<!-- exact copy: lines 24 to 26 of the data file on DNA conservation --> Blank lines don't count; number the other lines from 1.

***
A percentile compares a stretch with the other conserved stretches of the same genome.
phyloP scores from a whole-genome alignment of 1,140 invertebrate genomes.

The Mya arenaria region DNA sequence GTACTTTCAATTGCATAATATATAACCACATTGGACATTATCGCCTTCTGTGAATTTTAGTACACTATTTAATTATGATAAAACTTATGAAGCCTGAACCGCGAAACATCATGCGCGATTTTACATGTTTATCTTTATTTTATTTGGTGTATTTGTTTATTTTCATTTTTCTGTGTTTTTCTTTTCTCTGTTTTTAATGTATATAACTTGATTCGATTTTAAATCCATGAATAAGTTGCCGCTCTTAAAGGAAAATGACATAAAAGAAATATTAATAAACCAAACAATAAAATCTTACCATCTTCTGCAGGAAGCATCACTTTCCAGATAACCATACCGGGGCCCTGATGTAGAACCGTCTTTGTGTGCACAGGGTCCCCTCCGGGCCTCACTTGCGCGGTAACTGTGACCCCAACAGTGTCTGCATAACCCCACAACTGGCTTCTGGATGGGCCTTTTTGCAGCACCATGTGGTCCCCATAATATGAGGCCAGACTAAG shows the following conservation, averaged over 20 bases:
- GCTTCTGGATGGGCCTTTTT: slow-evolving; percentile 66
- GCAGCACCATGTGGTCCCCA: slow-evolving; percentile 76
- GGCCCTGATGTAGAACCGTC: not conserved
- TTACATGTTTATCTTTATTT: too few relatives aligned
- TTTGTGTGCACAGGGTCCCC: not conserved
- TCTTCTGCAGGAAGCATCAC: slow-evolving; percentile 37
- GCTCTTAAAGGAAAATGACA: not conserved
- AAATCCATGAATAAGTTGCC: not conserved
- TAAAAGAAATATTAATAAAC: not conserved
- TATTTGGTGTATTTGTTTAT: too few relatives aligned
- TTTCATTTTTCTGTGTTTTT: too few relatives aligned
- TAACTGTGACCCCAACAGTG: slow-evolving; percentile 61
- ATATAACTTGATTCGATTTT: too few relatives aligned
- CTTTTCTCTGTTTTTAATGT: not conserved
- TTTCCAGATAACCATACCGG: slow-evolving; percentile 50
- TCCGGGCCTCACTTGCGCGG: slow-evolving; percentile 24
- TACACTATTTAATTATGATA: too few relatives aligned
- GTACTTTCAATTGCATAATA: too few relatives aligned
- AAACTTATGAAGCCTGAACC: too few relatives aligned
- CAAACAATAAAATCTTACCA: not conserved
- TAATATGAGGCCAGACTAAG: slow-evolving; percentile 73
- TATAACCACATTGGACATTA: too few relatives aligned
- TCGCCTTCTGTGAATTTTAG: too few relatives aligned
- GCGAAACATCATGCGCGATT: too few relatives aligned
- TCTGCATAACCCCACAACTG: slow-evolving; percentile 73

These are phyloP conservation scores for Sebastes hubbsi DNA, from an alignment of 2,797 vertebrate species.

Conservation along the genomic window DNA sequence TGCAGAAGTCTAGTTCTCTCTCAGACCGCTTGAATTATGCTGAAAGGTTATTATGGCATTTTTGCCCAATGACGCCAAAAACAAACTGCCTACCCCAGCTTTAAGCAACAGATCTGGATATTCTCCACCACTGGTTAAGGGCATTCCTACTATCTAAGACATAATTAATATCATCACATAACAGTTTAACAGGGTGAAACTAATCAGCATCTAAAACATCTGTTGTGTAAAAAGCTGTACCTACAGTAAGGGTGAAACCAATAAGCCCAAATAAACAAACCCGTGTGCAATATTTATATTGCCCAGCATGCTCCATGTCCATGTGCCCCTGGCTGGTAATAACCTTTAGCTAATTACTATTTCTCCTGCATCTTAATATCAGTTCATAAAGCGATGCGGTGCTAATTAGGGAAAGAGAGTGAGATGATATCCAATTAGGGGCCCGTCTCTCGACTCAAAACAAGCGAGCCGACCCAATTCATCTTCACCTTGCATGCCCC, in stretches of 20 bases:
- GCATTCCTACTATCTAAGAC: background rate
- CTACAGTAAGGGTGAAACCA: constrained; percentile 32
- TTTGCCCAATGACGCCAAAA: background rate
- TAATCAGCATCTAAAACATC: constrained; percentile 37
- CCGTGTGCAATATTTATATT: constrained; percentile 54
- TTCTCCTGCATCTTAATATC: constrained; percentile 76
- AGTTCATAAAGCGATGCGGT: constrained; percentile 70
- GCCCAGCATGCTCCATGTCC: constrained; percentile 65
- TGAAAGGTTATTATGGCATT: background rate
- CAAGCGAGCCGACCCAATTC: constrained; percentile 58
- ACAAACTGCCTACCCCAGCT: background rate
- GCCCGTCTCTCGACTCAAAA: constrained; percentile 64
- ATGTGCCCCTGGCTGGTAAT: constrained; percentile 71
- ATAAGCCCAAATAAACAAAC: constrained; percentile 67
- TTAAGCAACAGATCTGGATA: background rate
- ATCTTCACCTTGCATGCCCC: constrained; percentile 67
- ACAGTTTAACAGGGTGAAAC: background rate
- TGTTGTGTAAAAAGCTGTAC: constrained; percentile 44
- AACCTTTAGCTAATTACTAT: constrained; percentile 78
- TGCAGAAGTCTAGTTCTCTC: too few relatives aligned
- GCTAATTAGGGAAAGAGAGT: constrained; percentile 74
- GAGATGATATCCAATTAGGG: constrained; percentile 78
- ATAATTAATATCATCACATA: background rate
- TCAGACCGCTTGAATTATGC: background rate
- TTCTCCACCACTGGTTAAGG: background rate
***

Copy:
- TAATATGAGGCCAGACTAAG: slow-evolving; percentile 73
- TATAACCACATTGGACATTA: too few relatives aligned
- TCGCCTTCTGTGAATTTTAG: too few relatives aligned